Fleetwood Mac concert invokes nostalgia

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Fleetwood Mac concert invokes nostalgia

The rumors are true: even after more than fifty years on stage, Fleetwood Mac still knows how to bring a house down.

After kicking off the show with a fiery rendition of their 1977 hit, “The Chain,” the band was quick to make it clear that from here on out, they’ve no plans to start taking it slow. Among a slew of other standouts from the band’s performance at Charlotte’s Spectrum Center late last month were a Stevie Nicks-led performance of the Peter Green classic “Black Magic Woman” as well as a delightful rendition of “Don’t Dream It’s Over,” a song originally recorded by the band Crowded House.

Despite Fleetwood Mac’s incredible legacy, perhaps only one man could’ve done the Crowded House classic proper justice. Luckily, Neil Finn, the man behind “Don’t Dream It’s Over,” had been on stage with the band that night, and the performance had gone off without a hitch. Interestingly, however, the former Crowded House frontman wasn’t merely on stage with the band for some sort of one-off collaboration featuring Fleetwood Mac.

In early 2018, for the second time in Fleetwood Mac’s history, the band had again taken on two new members to replace their recently ousted guitarist and sole male vocalist, Lindsey Buckingham. By the time the band had taken to Charlotte late last month, Finn, as well as former Tom Petty & the Heartbreakers guitarist Mike Campbell, had already been formal members of Fleetwood Mac for almost an entire year.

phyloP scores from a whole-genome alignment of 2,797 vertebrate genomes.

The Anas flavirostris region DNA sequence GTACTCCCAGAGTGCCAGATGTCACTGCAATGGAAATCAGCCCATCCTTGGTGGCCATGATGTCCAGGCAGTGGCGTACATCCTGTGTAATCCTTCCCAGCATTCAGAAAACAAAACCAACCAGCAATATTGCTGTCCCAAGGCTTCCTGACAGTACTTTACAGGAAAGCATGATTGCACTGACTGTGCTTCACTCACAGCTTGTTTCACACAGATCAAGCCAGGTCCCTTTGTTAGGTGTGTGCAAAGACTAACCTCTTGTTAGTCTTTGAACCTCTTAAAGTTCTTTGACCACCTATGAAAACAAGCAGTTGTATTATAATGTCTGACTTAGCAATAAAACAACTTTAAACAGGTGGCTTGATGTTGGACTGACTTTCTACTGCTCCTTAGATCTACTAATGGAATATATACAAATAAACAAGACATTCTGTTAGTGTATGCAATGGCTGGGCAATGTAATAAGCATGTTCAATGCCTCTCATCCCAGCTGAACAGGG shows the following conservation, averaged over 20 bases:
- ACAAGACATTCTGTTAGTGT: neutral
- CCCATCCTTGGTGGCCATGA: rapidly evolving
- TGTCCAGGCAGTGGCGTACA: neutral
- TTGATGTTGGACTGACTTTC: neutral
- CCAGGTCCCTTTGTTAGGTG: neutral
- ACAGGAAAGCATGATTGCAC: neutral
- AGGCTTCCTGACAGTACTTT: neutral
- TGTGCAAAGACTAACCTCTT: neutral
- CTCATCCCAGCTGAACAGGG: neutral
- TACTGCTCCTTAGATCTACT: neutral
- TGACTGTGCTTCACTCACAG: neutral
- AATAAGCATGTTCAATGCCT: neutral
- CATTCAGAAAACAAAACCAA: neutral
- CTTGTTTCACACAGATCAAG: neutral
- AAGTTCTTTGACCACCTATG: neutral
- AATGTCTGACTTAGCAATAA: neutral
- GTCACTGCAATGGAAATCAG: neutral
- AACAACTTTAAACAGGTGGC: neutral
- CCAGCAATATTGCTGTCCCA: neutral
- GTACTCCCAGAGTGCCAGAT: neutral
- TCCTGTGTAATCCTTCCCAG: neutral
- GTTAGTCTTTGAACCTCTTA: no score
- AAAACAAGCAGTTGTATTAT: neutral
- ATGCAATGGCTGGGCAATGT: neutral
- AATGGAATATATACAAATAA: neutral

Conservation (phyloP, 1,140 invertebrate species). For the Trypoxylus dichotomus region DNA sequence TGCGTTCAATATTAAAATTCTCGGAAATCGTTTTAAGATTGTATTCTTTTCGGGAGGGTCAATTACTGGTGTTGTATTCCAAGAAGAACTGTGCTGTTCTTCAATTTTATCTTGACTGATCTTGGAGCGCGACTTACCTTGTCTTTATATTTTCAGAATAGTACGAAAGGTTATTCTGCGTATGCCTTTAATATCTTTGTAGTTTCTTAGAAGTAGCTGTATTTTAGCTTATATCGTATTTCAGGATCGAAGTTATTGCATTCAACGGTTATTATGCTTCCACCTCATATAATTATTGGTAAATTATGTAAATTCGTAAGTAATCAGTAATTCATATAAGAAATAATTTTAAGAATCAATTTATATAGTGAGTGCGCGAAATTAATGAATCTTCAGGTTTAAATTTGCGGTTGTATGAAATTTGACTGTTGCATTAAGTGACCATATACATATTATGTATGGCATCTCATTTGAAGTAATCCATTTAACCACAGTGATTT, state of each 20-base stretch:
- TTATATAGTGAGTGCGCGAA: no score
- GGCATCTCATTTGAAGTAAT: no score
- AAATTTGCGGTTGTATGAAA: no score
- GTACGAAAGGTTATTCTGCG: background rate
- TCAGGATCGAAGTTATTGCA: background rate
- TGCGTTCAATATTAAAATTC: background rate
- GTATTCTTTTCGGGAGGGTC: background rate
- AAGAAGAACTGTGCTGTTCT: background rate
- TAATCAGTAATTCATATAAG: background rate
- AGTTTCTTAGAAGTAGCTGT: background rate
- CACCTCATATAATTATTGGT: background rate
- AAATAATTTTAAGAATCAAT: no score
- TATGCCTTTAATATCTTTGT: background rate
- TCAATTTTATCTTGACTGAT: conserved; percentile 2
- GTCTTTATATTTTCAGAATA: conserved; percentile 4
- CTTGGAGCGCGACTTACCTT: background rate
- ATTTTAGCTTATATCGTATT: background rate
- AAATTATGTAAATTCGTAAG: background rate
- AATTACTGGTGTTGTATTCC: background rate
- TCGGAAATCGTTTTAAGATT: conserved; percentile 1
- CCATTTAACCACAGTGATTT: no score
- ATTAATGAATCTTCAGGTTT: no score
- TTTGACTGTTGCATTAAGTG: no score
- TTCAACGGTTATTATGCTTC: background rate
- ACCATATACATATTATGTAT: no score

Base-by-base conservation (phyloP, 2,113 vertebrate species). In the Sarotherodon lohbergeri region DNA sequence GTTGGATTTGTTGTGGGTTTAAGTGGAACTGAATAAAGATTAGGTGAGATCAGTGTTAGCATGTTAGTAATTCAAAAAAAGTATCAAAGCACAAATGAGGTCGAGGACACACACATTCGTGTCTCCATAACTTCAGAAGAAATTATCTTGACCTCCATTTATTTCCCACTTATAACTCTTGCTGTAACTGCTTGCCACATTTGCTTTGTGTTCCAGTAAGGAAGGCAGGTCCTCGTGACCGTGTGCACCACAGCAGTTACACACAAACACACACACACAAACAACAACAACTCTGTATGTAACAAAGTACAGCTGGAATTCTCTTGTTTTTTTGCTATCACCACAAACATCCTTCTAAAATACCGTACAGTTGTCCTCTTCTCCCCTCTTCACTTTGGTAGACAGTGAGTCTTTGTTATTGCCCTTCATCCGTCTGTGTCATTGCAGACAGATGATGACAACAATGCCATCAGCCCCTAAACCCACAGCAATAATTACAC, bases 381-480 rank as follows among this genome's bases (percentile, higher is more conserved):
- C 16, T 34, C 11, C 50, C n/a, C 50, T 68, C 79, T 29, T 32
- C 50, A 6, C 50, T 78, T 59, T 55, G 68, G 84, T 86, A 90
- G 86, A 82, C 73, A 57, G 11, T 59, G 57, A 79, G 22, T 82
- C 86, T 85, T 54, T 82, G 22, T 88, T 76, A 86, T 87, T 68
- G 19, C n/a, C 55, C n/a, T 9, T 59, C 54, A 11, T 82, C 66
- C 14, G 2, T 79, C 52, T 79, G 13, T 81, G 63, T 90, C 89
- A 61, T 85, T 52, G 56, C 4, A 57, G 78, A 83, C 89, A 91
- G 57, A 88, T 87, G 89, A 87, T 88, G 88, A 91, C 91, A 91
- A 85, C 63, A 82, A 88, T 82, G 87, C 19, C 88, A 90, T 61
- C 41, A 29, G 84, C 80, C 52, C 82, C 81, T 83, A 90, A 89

Seeing that he’d been one of Fleetwood Mac’s greatest creative forces since 1975, Buckingham’s firing from the band in 2018 had stirred up plenty of drama. Critics had raised several questions in the weeks leading up to the start of the band’s “An Evening Fleetwood Mac” tour in early 2018.

Namely, how well could the band perform even  without one of its greatest assets?

The answer: nothing, not even the loss of Lindsey Buckingham, was going to slow Fleetwood Mac’s momentum two decades into the new millennium.

Though you won’t see any of Fleetwood Mac’s members doing backflips or pirouetting off the stage like most modern acts, the enduring legacy that the band has built in the last 50 years is more than enough for the newly-minted sextet to stand upon, not to mention that Stevie Nicks’ and Neil Finn’s vocals sound just as incredible as they did back in the ‘70s and ‘80s.

Though Finn wasn’t quite able to nail tracks like “Go Your Own Way” or “Second Hand News” as well as Buckingham might have, he and Campbell’s guitar work and interesting new takes on old classics made for an entertaining, unpredictable show, while Nicks and Christine McVie’s performances grounded the night with classic renditions of some of the Mac’s most historically popular tracks.

In the end, despite their age (long time Fleetwood Mac member Christine McVie is now well into her 70’s), the band were still able to put on an incredible show. Fleetwood Mac’s performances and harmonies were well on point, and the band’s ability to command a stage had been obvious from the get-go.

However, even if the band had just stood still for two hours straight, the sensation of seeing some of rock ‘n’ roll’s greatest stars in the flesh would’ve been enough to make the concert well worth the time and money.

Perhaps that sensation serves as the greatest testament to the band’s incredible legacy.

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